Joe Nathan of the Tigers

Tigers closer Joe Nathan blows another save while dealing with ‘dead arm’

When Joe Nathan signed a two-year deal during the offseason, the Tigers and many of their fans thought they were getting stability in the backend of an otherwise questionable bullpen. After all, despite nearing 40 years old, Nathan had saved 80 games over his previous two seasons with an ERA just over 2.00 and a WHIP under 1.00.

Well, Nathan has blown two of his first three save opportunities, including a three-run unraveling on Wednesday night (early Thursday) at Dodger Stadium, and he gave up a run in his only save. The last time Nathan gave up at least one run in three straight appearances was in May-June of his below-average 2011 campaign (4.84 ERA, 1.16 WHIP). He went through similar stretches in 2004 and 2005, but that’s the extent of the three-game blips throughout his career as a reliever.

Before his blown save in LA, Nathan came out and said that he’s been dealing with a bit of a ‘dead arm.’

“I think I’m still at a case of maybe some dead arm going right now. Usually that happens to the middle or later part of spring and hopefully you get through it. But mine is going more into the season and I’m still fine tuning things but fortunately it hasn’t hurt us too much and my tougher outings still resulted in wins for us. So (I’m) very happy about that and I just look to continue to improve for this ball club and be as consistent as I can.”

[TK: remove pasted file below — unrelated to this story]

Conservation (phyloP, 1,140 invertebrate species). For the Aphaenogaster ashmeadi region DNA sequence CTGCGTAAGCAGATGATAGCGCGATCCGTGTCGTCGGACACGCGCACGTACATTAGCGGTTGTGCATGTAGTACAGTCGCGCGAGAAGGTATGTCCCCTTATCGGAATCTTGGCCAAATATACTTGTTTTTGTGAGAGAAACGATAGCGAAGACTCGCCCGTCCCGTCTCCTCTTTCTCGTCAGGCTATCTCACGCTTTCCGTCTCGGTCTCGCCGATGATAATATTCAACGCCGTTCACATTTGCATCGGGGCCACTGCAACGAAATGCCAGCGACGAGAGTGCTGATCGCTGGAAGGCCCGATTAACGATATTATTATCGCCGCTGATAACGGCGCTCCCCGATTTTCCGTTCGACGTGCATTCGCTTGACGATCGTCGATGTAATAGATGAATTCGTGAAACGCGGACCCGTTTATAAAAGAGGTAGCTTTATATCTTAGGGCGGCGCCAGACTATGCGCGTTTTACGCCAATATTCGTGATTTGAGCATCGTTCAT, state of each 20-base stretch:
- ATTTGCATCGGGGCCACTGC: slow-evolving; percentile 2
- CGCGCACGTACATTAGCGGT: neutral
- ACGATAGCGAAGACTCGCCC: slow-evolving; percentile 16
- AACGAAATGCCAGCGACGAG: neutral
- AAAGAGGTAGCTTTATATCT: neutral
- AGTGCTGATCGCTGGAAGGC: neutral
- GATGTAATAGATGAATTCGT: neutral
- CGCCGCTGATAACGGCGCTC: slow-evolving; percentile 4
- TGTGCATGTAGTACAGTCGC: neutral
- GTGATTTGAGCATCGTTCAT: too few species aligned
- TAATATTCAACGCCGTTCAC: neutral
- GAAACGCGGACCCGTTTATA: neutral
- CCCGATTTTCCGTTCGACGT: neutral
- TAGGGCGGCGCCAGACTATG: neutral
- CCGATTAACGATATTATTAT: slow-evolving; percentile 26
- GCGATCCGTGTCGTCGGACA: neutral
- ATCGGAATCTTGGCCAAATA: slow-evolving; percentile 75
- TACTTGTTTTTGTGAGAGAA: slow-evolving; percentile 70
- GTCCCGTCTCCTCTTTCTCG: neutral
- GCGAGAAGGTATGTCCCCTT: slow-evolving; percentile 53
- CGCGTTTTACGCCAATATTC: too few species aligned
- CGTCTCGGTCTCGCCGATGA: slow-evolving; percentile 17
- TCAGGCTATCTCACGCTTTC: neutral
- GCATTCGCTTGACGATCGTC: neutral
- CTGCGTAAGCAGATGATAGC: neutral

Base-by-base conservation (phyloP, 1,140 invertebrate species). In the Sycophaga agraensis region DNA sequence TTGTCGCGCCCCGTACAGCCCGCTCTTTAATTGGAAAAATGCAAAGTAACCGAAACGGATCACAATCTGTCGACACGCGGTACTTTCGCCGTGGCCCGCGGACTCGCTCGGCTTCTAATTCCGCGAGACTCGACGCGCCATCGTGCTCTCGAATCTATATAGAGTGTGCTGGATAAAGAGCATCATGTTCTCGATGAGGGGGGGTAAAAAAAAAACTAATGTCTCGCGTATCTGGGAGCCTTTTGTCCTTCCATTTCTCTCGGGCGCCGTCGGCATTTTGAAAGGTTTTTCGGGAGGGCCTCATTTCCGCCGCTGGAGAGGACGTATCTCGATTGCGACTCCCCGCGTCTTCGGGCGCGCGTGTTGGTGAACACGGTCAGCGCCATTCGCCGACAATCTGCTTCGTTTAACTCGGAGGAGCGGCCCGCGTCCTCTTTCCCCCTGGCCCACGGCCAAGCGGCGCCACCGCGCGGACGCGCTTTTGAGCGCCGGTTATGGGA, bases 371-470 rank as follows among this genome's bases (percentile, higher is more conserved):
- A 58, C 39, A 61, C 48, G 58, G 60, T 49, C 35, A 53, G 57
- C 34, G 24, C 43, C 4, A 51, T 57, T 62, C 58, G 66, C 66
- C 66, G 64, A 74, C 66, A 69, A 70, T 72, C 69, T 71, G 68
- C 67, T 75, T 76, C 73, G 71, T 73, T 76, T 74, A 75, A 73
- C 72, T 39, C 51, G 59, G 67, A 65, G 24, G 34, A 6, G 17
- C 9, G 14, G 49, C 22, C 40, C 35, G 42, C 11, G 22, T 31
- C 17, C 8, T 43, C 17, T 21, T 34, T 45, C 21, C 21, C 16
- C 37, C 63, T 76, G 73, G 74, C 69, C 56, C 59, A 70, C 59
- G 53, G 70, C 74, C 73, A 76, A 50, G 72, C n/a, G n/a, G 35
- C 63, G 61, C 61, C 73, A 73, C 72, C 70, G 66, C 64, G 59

He’s not kidding about his tougher outings still resulting in wins for the club. The Tigers are 4-0 when he pitches. Nathan himself, 12.27 ERA and all, has picked up two wins after leaving a mess, which is tied for the league lead and is more wins than the team’s entire starting rotation. (If that isn’t an indication that the stat is meaningless…)

Dead arm could certainly explain why Nathan’s fastball is down almost four miles per hour from his career average and exactly two miles per hour from last year’s average. His stuff looks flat and age isn’t on his side, but assuming there isn’t something bigger going on, Nathan plans to pitch through it.

The Tigers and their fans, meanwhile, will continue to pray through it.

About Bob Biscigliano

Bob is a writer of s(p)orts